Go ahead, ask her. As an Iranian-American writing on Italian history, Mahnaz Yousefzadeh has been asked so many times, she has a smart answer ready: Why didn’t she spend her scholarly life unpacking the intricacies of Iranian (or at least Middle Eastern) history?
“I think it’s important-intellectually-to move out of one’s culture, towards another and then possibly, to return,” Yousefzadeh says. “One’s understanding could become more nuanced, and yes, even more authentic.” On a more personal level, she says, she has always been drawn into the discovery of the unfamiliar, the not-so-obvious, and the hidden.
Yousefzadeh teaches humanities in the Liberal Studies Program of Arts and Sciences at New York University, and is the author of the newly-released City and Nation in the Italian Unification: The National Festivals of Dante Alighieri (Palgrave Macmillian).
The book runs the gamut of themes, from the relationship between a nation’s poets and patriotism, to the interactions between civil society and the state, and from the role of women in forming nations to the tenuous balance between tradition and modernity.
When she began her own graduate studies, Yousefzadeh was automatically assigned to a Middle Eastern studies advisor. When she explained that her area of scholarly interest was European history, she says her department was confused. “It was very surprising to them that I didn’t want to focus on Middle Eastern history.”
Since then, she’s racked up an impressive resume of curricular and research accomplishments. With an exploratory and improvisational mindset, an extensive experience in and intimate knowledge of Italy, she devised a summer program around Mediterranean themes that took students, including Middle Eastern majors to Italy. It should be noted that the program went beyond typical museum fare, instead took the participants on a journey through natural and cultural archives, pristine locations, original sources. Her custom-created excursions went behind the scenes of culture creation, and beyond the touristic spectacles.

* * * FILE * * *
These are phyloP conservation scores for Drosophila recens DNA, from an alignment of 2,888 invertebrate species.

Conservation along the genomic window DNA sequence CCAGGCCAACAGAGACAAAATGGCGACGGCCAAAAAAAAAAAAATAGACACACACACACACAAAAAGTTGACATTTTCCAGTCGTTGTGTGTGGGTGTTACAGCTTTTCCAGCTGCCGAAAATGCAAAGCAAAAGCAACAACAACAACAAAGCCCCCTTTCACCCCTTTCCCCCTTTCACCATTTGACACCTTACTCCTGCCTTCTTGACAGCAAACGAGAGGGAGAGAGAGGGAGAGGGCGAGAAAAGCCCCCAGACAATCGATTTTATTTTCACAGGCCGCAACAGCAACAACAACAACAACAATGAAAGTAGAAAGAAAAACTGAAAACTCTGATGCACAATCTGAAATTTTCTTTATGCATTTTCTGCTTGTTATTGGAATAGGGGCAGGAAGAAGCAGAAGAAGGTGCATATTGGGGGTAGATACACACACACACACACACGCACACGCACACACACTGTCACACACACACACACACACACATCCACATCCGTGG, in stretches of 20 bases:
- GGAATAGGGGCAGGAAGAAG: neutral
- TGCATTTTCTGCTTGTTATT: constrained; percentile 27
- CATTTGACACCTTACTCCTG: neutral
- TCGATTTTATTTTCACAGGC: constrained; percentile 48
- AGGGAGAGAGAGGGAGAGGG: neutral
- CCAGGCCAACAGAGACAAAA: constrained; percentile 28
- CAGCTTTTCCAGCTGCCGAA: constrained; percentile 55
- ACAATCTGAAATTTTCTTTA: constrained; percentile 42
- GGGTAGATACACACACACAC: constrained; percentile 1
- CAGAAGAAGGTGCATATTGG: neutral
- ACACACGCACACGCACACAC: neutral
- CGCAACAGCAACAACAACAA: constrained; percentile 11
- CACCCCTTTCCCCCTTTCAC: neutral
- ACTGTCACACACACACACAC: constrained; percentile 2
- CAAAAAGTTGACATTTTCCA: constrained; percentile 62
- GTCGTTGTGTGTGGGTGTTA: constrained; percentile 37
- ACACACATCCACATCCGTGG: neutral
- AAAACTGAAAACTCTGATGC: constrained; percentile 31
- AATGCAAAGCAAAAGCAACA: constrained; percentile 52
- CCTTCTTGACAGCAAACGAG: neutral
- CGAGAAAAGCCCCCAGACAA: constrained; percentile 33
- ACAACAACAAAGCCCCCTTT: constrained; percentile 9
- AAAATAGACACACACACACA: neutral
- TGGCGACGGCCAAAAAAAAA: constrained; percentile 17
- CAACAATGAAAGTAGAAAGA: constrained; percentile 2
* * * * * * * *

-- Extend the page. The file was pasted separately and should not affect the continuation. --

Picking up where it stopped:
The circumstances surrounding Yousefzadeh’s interview with PAAIA were rife with intellectual hilarity. Her new book focuses on the cultural festivals that heralded the eventual unification of Italy in the middle of the 19th century. Our conversation took place in a quasi-Italian cafe near the festival that followed the Persian Day Parade of New York City.
Over the course of a nearly two-hour conversation that delved relatively deeply into the causes of and barriers to Italian unification,Yousefzadeh displayed a burning passion for the subject of her 266-page work. By the interview’s end, suffice it to say that this reporter had a greatly improved understanding of the pivotal moment in European history.
Her book delves into the strategies of Florentine cultural nationalism and contrasts that with the Piedmontese territorial nationalism. At the center of this argument is the festival commemorating the 600th birthday of the Florentine poet Dante Alighieri which was celebrated in Florence and elsewhere in Italy in 1865, and serves as a microcosm of the unification process.
Yousefzadeh’s next book will concern cultural interactions in the Mediterranean region during the early modern period, with special focus on a visit a Florentine ambassador paid to the Sultan of Egypt in 1422 and the links between the Medici and Shah Abbas courts during the 16th and 17th centuries.
In some ways, the new subject matter seems to be a move closer to what many expect of an Iranian-American scholar. But why? “I’ve studied both areas, and there are so many systemic connections between the histories that it doesn’t make sense to study either in isolation.”
Perhaps if our academics can understand the failure of isolation, one day our politicians and leaders will come around as well.
Kia Makarechi is a News Editor for the Huffington Post. He lives in New York, and can be contacted email@example.com.
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